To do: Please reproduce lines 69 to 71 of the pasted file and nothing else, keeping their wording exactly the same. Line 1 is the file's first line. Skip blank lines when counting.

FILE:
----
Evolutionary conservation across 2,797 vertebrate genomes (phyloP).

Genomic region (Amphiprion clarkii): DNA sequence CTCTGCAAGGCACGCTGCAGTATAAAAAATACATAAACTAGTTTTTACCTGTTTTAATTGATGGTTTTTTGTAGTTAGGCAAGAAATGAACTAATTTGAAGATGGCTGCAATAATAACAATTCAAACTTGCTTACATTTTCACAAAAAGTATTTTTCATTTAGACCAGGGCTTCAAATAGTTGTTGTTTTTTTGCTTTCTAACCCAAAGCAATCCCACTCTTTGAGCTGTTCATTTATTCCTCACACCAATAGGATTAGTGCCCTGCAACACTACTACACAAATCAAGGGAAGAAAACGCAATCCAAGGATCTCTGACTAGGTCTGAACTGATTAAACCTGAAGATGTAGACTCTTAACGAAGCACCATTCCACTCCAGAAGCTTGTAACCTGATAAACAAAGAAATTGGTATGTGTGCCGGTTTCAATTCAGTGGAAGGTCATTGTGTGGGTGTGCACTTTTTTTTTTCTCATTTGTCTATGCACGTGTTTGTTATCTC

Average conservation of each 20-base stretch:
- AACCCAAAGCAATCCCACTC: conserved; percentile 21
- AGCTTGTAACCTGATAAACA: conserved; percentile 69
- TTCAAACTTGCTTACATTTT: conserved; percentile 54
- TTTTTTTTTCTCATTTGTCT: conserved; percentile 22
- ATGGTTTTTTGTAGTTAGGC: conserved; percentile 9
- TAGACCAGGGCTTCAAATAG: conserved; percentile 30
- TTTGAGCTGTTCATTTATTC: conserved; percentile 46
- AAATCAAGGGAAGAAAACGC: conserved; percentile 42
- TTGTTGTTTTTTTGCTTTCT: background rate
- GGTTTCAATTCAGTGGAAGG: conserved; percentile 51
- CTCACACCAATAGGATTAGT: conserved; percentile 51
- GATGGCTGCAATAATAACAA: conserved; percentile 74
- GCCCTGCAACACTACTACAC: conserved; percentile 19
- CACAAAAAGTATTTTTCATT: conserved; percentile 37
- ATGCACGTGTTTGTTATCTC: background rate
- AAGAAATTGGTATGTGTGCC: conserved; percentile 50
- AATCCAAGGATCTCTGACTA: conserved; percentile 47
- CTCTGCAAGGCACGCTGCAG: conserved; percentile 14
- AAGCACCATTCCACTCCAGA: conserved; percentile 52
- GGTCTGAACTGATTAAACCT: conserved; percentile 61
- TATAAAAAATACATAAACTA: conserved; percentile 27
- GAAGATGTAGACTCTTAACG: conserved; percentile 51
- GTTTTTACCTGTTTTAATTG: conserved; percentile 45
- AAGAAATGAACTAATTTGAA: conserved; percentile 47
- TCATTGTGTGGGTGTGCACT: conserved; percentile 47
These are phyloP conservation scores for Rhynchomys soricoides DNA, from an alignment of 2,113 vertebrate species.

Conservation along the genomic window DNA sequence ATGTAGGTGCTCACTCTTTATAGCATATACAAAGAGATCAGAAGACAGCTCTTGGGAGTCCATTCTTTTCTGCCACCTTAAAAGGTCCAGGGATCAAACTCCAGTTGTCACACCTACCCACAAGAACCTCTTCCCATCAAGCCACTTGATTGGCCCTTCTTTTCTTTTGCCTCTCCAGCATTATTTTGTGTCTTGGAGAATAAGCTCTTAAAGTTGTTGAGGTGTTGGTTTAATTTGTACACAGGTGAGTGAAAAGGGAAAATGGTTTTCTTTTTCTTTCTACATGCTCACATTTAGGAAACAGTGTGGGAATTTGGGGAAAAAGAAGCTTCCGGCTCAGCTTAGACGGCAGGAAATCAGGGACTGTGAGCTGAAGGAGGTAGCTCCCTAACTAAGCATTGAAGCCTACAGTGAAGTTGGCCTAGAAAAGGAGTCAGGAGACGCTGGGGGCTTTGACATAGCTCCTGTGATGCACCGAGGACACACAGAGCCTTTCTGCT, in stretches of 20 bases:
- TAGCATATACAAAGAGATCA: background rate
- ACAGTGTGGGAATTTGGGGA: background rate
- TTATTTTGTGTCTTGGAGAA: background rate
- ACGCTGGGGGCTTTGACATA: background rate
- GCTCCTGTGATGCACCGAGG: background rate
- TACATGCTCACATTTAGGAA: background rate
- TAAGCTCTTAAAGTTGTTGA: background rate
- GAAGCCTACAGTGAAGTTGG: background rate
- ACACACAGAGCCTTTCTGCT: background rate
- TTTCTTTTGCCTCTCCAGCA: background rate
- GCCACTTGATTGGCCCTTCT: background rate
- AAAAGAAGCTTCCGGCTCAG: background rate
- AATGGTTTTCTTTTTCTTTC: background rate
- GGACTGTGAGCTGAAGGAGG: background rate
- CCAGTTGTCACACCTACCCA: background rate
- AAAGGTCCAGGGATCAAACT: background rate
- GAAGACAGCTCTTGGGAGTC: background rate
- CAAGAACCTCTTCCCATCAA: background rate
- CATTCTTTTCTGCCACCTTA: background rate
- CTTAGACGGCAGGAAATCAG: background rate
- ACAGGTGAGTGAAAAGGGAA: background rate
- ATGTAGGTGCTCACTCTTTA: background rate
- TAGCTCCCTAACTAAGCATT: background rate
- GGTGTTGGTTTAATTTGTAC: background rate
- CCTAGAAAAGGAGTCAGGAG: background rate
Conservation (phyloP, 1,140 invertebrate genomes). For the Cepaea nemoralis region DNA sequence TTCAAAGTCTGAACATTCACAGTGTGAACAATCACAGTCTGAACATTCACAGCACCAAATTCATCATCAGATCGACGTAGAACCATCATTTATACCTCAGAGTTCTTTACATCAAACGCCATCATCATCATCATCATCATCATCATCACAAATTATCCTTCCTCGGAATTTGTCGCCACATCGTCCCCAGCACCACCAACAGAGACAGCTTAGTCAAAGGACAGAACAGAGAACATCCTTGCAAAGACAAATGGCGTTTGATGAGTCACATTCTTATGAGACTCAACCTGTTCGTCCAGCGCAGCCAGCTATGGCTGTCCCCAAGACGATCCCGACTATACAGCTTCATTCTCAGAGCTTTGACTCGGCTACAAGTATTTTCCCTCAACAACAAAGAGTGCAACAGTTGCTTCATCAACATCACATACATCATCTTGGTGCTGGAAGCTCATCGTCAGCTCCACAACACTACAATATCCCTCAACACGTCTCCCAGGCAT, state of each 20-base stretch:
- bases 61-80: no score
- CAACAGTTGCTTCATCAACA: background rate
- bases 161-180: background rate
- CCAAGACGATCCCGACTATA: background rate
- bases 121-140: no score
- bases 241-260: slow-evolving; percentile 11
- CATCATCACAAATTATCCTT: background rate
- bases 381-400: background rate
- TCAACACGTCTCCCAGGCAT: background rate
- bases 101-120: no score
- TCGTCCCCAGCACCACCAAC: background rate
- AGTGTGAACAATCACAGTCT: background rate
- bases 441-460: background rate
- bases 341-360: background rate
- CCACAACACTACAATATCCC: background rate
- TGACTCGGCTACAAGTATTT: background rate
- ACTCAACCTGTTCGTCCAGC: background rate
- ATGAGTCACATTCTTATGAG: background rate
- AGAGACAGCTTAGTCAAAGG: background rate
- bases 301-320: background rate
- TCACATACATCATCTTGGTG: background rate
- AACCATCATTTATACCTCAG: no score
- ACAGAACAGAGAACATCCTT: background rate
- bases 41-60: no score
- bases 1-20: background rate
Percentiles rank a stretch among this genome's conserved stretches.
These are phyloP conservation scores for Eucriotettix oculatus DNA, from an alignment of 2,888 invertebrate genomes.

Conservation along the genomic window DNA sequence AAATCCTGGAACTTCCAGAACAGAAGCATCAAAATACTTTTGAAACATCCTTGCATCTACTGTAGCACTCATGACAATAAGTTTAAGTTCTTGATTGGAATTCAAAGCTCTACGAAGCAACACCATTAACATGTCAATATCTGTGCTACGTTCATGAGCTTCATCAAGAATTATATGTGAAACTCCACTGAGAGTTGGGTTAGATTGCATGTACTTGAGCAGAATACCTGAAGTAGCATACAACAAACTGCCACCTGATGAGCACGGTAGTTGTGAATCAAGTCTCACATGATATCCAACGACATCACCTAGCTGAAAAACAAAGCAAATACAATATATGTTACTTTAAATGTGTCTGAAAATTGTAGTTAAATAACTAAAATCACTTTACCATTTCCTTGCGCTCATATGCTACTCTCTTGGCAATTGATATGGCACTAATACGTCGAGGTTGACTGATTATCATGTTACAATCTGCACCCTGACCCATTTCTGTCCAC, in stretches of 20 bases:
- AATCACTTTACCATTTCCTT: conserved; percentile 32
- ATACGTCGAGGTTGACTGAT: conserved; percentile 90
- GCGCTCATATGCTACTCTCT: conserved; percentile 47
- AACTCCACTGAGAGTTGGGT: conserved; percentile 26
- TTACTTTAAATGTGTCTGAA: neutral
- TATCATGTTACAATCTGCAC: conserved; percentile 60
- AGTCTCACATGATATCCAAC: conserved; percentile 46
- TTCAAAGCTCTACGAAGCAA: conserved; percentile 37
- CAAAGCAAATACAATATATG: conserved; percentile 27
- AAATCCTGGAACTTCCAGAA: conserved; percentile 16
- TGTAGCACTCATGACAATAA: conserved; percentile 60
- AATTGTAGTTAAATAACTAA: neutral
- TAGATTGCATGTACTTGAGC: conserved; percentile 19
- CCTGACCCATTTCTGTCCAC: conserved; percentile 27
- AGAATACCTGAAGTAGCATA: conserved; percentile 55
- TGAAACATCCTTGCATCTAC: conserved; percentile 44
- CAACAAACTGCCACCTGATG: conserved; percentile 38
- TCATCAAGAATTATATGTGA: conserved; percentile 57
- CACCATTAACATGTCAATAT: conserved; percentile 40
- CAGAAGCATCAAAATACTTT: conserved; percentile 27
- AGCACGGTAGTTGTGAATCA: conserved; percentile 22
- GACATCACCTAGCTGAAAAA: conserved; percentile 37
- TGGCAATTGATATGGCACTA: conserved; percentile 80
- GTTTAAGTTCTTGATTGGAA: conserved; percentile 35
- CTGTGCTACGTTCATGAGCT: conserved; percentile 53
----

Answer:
- bases 441-460: background rate
- bases 341-360: background rate
- CCACAACACTACAATATCCC: background rate